On Saturday morning we caught the funicular railway up the cliff to Lynton, a place which I think could be described as half way between town and village. After a browse we had coffee in a small restaurant. Their menu board proclaimed it did ‘Steak and Owl Pie’ – we did point this out to the waitress but she didn’t think there was anything particularly wrong so perhaps there were indeed owls in the pie! Or maybe it was a wind up the tourist moment who knows? After this we headed out of Lynton to the Valley of the Rocks which is quite spectacular. The wind was so strong that if there had been rain and we’d had umbrellas we would have definitely had a Mary Poppins moment and been blown away. Once we reached our destination we had lunch and a large mug of hot chocolate to warm us (yes it was that cold!) Afterwards we took the coastal path back to Lynton which meant facing a gale all the way and almost being blown back one step for every two we took. However, despite this discomfort the gorse and the whole cliff side looked quite spectacular and not one goat in sight, although a lot of goat poo on the path. And I must again emphasise that yes we had blue sky but no it was absolutely freezing!
Saturday afternoon the remaining members of the weekend party joined us and in the evening we ate out at The Bistro, a really good restaurant which specialises in locally caught fish. After the meal which included several bottles of wine it was back to The Heatherville’s bar to finish off the evening, courtesy of my husband, and then eventually to bed, most of us rather worse for wear!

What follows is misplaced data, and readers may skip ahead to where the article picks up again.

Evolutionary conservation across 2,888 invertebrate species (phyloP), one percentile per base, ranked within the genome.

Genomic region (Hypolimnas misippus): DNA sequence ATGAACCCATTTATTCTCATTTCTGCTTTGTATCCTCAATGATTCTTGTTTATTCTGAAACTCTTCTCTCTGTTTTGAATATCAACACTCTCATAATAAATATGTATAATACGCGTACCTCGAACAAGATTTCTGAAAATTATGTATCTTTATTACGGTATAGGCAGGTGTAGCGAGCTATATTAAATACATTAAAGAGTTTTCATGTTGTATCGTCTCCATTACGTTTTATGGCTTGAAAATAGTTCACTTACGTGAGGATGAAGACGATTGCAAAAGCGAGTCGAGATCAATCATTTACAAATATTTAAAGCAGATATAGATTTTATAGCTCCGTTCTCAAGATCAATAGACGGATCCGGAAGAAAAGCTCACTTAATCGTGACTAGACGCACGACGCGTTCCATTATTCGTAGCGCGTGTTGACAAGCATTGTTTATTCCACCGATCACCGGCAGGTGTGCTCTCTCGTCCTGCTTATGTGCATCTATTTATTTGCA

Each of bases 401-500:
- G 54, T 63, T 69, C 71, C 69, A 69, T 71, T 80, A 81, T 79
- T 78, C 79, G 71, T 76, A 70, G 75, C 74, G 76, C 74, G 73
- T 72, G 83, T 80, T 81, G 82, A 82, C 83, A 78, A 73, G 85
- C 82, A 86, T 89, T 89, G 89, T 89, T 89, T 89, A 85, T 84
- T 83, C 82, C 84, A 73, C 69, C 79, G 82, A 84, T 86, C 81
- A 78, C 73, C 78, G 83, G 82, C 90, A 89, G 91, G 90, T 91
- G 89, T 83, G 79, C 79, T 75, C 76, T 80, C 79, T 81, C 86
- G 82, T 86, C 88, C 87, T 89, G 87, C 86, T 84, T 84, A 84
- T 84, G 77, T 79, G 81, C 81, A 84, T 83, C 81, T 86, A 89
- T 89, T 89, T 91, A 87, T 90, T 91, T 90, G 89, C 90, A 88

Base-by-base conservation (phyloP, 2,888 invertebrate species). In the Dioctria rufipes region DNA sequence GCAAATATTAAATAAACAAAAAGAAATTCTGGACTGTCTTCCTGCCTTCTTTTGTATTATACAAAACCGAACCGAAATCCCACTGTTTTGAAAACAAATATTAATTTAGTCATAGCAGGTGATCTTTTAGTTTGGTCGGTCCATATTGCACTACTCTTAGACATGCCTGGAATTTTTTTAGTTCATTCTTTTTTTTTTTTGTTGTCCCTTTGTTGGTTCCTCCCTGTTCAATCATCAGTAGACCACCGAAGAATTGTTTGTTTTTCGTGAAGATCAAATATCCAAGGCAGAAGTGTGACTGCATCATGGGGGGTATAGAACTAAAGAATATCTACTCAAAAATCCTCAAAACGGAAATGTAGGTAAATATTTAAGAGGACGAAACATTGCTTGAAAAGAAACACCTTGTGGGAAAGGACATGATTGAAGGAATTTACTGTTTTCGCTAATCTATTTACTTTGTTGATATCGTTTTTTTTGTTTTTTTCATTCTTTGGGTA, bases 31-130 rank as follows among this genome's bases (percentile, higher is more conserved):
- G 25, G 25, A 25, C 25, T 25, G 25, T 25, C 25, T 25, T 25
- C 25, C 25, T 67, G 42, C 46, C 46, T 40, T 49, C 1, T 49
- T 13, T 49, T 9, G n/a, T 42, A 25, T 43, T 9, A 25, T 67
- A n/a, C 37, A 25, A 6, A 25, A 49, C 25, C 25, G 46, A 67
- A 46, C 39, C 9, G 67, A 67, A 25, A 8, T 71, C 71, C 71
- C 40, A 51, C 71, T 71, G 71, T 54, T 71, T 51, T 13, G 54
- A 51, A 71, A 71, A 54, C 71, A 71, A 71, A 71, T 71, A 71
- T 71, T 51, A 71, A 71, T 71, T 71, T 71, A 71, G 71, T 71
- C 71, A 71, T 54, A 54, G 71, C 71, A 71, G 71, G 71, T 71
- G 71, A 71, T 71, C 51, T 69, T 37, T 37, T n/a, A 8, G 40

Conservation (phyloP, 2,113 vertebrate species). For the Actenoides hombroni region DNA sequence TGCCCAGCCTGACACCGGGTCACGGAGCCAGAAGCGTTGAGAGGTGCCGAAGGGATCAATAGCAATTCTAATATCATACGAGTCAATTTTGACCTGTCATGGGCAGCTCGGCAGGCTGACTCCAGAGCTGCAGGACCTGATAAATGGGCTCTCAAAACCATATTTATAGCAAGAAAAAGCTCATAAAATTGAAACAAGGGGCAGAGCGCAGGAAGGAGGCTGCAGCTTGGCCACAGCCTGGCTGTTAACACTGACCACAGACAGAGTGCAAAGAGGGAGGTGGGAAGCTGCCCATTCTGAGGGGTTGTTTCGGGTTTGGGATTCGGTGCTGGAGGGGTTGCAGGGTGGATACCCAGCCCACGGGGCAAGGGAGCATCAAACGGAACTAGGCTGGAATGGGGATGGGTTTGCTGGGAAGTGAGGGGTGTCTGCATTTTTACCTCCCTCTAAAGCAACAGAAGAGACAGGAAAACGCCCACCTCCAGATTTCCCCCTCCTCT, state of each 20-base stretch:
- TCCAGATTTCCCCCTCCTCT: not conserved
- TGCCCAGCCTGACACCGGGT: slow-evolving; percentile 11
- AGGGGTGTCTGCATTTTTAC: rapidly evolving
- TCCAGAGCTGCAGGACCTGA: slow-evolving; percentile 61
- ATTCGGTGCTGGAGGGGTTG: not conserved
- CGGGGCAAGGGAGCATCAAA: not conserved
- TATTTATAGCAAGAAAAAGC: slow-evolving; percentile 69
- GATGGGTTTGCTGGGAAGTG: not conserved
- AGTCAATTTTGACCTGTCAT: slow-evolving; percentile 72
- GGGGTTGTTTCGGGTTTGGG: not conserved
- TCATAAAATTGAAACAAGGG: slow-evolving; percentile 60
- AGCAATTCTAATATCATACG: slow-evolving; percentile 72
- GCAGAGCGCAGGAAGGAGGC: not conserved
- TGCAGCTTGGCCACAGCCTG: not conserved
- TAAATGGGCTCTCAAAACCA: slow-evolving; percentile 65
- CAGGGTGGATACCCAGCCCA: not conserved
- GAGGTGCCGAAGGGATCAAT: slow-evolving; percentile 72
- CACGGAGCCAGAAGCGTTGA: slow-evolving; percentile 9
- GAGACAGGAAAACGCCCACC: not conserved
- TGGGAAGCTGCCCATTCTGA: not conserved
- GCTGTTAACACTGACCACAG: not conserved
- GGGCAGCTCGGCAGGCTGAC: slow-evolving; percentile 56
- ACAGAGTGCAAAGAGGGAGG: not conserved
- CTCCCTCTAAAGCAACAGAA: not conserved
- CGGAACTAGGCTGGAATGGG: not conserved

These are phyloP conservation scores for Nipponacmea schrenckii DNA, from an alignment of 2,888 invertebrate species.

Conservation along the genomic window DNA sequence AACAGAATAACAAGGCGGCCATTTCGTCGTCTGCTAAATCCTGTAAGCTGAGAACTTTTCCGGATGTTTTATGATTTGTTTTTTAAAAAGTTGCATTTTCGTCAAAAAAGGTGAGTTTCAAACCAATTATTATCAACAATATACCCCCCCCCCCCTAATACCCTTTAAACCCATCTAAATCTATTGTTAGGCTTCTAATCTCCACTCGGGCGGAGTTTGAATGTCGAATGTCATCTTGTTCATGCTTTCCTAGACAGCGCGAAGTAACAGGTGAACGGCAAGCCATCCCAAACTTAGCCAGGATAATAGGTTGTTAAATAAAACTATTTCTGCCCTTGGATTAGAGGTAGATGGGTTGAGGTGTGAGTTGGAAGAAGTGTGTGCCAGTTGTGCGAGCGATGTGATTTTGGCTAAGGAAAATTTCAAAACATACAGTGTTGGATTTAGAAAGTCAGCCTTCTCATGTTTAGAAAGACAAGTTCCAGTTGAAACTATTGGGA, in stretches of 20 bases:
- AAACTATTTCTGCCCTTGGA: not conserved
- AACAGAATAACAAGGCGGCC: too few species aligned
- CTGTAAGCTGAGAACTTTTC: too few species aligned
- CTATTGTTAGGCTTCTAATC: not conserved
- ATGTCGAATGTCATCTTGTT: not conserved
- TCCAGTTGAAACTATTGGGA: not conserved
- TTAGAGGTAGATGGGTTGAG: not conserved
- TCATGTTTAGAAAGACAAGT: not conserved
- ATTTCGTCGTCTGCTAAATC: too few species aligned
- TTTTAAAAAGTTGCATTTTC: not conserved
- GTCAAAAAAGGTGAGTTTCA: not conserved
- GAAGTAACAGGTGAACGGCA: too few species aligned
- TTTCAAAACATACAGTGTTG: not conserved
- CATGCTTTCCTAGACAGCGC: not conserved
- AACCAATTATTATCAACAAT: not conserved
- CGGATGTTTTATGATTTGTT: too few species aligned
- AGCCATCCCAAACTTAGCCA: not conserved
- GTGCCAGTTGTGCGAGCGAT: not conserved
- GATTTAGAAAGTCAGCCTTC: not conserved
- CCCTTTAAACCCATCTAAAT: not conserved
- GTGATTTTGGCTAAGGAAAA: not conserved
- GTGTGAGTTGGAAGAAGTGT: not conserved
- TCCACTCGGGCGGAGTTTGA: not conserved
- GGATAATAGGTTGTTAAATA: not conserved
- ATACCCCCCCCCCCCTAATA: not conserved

Sunday dawned with blue sky and cloud and hooray, no hangover! The wind had dropped a little, although walking down to the harbour that morning it still had that cold edge. We then headed up the East Lyn river to Watersmeet for a coffee and a pit stop before making our way slowly back again to Lynmouth and a sandwich lunch.
For the little afternoon that was left I sat outside the B & B and read my Kindle. I had purposely tried to avoid my own writing that weekend. It was all about celebration and having a good time but, of course, writers never switch off and – this is true mad woman that I am– the back page blurb for my latest book came to me at 5pm on Sunday morning. Thank goodness I had a pad and pen with me. I would never have held it in my head until I got home – it HAD to be written down otherwise I would have lost it. I can tell you this is the one part of writing a book I don’t enjoy at all and I had been agonising over exactly what should go on the back page for ages. Whatever I scribbled down eventually ended up with a line through it. Too vague, too detailed, whatever I wrote, it would not come right. But as usual it’s all a case of keeping calm and waiting for that inspirational moment. I guess after four books I should have got used to this by now. You just can’t hurry it; it comes when it comes and that’s it.